The atmosphere is unbeatable – I really had to pinch myself. One of the great experiences of my life was sitting down to a freshly made Italian meal – from scratch – after an incredibly scenic day of hiking, while watching the sherbet sunset over the hills with a host of new friends, many of whom I became quite close with. Aside from Francesco himself, who is an absolute sweetheart of a guy – kind, helpful, humble, giving – there was a host of other great folks. Ashley and Bobbie are best friends from San Diego.

Adam is a hilarious – and slightly insane – base jumper from Montana. Matthew I was particularly jealous of. An incredibly affable New Yorker studying filmmaking, he was arriving for his first day at 5 Terre, where he’d be living and volunteering for the next 3 months. While I’m living out a dream this year, to be sure, he’s living another version of it that I myself would like to experience some day – laying down roots somewhere amazing for a while and letting that singular place shape him and become a part of him.

This incredible getaway was the driving force behind a lot of amazing new memories for me, and I’m so grateful to Francesco and to the new friends I made there for providing me with such an unforgettable experience. It says a lot when the accommodation itself can overshadow even an incredible place like this one. More sights from this wonderful part of the world:

Believe it or not, though, I still hadn’t made it to the part of Italy I was most excited to see… but that was next up!

Emilia Romagna: Slow Food, Fast Cars

When I look back on this incredible year decades from now, my time in Northern Italy’s Emilia Romagna region will be one of the most vivid and warm memories I have to draw on. This is the undisputed culinary capital of one of the world’s foremost food countries – and the birthplace of the illustrious likes of Ferrari, Lamborghini, Pagani, Maserati, and Ducati: artisan creators of the finest and fastest cars and motorcycles in the world. If you know me, you know these beautifully monstrous amalgamations of carbon fiber, leather, gasoline, and unbridled horsepower have haunted my dreams for years. A trip to this part of Italy, then, is a pilgrimage for me, both as a shameless zealot of food and of automobiles.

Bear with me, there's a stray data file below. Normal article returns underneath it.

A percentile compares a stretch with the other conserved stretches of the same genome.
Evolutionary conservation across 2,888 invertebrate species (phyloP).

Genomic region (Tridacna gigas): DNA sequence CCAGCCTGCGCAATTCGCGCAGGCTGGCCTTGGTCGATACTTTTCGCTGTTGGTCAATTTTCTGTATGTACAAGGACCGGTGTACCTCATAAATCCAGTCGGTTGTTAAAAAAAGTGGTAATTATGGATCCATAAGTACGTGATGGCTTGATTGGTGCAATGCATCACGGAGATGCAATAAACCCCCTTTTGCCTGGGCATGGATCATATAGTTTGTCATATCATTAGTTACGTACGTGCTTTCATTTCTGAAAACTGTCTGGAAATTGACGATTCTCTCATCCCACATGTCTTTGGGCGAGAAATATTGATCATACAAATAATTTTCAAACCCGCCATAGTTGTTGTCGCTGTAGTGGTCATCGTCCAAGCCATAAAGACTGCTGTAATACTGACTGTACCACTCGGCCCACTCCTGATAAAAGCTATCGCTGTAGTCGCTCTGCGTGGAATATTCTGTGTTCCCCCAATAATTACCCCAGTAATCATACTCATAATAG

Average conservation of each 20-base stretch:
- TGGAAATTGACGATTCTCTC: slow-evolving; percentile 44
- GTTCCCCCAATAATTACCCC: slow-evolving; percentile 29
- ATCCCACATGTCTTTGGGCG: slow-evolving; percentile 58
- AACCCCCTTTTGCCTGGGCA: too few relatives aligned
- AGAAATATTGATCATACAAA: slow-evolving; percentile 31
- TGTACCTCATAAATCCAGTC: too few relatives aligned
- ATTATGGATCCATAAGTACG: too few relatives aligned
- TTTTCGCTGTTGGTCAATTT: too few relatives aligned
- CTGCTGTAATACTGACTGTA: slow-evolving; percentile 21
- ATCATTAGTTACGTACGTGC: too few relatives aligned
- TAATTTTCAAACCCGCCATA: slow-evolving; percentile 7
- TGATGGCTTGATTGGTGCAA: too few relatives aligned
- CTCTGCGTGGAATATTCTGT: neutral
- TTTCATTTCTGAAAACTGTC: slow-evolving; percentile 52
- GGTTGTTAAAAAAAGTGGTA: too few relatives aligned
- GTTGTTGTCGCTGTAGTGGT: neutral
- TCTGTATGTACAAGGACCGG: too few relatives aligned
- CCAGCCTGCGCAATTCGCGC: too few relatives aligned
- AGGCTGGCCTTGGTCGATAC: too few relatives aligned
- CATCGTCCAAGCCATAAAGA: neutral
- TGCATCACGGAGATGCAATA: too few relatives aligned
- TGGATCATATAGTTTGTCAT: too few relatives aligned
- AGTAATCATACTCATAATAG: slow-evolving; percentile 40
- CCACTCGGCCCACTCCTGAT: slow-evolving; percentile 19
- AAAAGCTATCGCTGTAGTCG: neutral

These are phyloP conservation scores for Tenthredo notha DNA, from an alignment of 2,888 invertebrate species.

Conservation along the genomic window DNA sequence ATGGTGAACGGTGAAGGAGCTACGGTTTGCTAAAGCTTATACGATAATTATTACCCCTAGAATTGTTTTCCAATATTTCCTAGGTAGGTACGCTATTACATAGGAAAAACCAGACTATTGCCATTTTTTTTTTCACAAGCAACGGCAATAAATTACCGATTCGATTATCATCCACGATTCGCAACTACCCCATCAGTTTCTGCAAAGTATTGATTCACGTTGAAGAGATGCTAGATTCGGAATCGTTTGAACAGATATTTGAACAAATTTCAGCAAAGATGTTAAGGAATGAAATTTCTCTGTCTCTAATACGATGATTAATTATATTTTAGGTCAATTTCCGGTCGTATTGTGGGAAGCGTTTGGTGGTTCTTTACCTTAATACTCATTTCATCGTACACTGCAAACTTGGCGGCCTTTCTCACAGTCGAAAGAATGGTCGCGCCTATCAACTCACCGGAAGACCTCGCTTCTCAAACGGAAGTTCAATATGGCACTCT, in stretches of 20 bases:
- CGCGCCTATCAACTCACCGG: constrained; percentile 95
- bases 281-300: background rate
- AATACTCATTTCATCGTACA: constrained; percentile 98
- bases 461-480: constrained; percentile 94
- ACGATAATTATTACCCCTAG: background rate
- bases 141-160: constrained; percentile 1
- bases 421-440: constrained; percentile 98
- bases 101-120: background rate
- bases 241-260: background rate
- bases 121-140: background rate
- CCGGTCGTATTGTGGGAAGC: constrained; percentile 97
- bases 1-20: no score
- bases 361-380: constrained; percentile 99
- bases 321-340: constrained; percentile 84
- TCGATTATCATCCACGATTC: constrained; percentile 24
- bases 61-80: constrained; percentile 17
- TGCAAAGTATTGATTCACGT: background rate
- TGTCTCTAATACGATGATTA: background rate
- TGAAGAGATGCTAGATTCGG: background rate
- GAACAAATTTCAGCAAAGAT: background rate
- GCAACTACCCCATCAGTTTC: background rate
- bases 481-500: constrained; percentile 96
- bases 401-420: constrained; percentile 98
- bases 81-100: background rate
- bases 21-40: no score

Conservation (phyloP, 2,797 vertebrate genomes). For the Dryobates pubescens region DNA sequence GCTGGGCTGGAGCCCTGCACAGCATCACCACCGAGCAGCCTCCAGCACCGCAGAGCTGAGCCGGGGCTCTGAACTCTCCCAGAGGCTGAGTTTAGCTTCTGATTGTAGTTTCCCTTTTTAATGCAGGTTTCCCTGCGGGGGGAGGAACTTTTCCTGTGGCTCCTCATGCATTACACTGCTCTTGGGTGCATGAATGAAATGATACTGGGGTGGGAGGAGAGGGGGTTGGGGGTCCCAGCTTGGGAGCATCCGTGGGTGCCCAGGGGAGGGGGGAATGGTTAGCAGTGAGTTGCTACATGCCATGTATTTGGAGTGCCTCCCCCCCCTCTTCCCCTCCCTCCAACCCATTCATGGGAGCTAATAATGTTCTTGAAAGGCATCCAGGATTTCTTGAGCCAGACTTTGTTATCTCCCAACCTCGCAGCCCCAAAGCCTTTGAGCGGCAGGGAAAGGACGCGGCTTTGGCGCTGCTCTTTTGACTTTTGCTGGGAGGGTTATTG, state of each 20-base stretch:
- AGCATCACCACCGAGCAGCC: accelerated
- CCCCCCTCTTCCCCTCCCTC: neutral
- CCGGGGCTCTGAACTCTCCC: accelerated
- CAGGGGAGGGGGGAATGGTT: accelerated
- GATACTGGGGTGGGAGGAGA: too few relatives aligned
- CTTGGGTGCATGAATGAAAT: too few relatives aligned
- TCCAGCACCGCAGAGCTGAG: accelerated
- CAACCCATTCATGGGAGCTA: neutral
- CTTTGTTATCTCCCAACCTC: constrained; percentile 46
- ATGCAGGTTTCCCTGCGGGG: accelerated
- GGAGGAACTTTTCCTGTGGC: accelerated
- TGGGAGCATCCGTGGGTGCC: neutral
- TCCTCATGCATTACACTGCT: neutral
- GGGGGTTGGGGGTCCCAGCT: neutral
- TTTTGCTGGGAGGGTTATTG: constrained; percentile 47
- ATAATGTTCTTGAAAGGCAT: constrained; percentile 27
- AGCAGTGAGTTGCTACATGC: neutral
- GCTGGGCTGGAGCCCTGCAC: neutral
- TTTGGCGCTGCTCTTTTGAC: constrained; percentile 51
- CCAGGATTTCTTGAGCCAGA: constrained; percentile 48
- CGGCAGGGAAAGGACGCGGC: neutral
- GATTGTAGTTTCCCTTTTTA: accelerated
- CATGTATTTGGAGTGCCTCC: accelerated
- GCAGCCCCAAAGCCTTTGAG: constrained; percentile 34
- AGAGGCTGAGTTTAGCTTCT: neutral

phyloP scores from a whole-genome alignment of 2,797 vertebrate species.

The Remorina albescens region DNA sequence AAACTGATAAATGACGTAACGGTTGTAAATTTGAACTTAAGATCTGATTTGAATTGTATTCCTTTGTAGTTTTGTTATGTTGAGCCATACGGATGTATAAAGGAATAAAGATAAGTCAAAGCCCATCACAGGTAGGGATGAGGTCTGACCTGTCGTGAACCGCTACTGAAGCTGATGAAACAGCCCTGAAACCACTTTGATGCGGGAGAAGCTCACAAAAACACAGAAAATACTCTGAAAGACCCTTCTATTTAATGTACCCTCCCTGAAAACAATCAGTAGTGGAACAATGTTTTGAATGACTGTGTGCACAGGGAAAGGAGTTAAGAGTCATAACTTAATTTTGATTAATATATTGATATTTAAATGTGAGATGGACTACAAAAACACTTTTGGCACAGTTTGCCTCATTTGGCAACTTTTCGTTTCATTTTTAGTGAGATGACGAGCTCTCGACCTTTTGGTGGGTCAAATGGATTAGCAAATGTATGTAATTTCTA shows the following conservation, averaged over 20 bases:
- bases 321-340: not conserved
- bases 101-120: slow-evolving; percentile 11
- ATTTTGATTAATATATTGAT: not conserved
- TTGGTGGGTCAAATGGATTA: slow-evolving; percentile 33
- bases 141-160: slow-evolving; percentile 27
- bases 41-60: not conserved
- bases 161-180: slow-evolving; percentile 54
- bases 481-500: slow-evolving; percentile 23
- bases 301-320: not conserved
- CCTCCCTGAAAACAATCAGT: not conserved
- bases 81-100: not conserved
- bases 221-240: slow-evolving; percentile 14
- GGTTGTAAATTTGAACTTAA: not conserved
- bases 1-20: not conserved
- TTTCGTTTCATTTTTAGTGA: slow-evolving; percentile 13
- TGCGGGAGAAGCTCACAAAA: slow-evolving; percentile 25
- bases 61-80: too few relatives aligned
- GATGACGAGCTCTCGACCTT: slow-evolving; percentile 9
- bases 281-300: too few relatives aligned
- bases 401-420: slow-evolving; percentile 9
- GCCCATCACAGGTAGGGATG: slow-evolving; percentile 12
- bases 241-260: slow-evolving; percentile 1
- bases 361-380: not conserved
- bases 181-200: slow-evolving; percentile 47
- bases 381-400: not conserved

I’d be spending time in three cities: First Modena, the tiny pastel home to Enzo Ferrari, founder of the iconic brand, and Osteria Francescana: The #1-ranked restaurant in the world. Then in Maranello, synonymous with gearheads the world-round as the home and spiritual epicenter of Ferrari. Finally, I’d stop in Bologna, the defacto capital of the region and home to some of the world’s finest cuisine, not to mention a vibrant and buzzy student community, gorgeous architecture, and lively culture. Together, these elements to me represent the earthbound embodiment of heaven.

First, Modena:

While I was unable to secure the impossibly difficult and outrageously expensive reservation for Osteria Francescana, I did make a quick stop by to take a peek. 

Better still, I was able to get a reservation at Franceschetta 58, the more casual and far more reasonably-priced brainchild of the very same chef, Massimo Bottura – one of Italy’s heroes and one of the world’s most illustrious chefs. Check out this profile about this quintessentially Italian character:

If you’re interested – I implore you watch his episode of Chef’s Table (Season 1), available on Netflix – one of my favorite television shows of all time.

My meal at Franceschatta 58 was, predictably, a delight, and paired beautifully with glass after glass of lambrusco, the region’s famed sparkling red wine.

Also in Modena, I visited the Enzo Ferrari Museum – a beautiful homage to a man and his beloved machines in the very house he grew up in, adjacent to the very workshop in which he first began to create his masterpieces 

Also in Modena is Hombre farm, perhaps the most ‘me’ thing I’ve ever encountered in the world. Hombre is a producer of Parmigiano Reggiano, perhaps the world’s finest cheese – painstakingly created under the strict guidelines that have dictated Italian food culture for centuries.

That’s 8,000 wheels of parmigiano reggiano, valued at $900/ea. Feel free to do the math.

Touring the facility and watching cheesemakers at work was a joy enough, but Hombre happens to have another notable claim to fame: it’s home to one of the world’s foremost and most valuable collections of Maserati automobiles. The owner of the farm, Umberto Panini, happens to be just a bit of a car freak, as well – and the beauty in this on-site barn was every bit as overwhelming as that of their cheese storeroom.

Punching well above its minuscule weight, Modena is also the home of Pagani, creators of the most expensive, painstakingly hand-crafted, and utterly batshit crazy automobiles in the world. If you think Ferraris or Lamborghinis are costly or exotic, Pagani bests them in both regards by several orders of magnitude. My visit there was literally a dream come true: Not only did I get to visit their museum, but I was also given a tour of the factory floor, where I saw these multimillion dollar masterpieces created by hand.

Devastatingly, Pagani does not allow photos on the factory floor. Fortunately, however, they have allowed media access in the past – so here’s some coverage from SpeedHunters.com, who were allowed to capture images of the factory itself. Truly incredible stuff.

Maranello was again all about the prancing horse of Ferrari, and home to the main Ferrari museum, nestled alongside the very factory in which they’re made and the racetrack upon which they’re tested and benchmarked.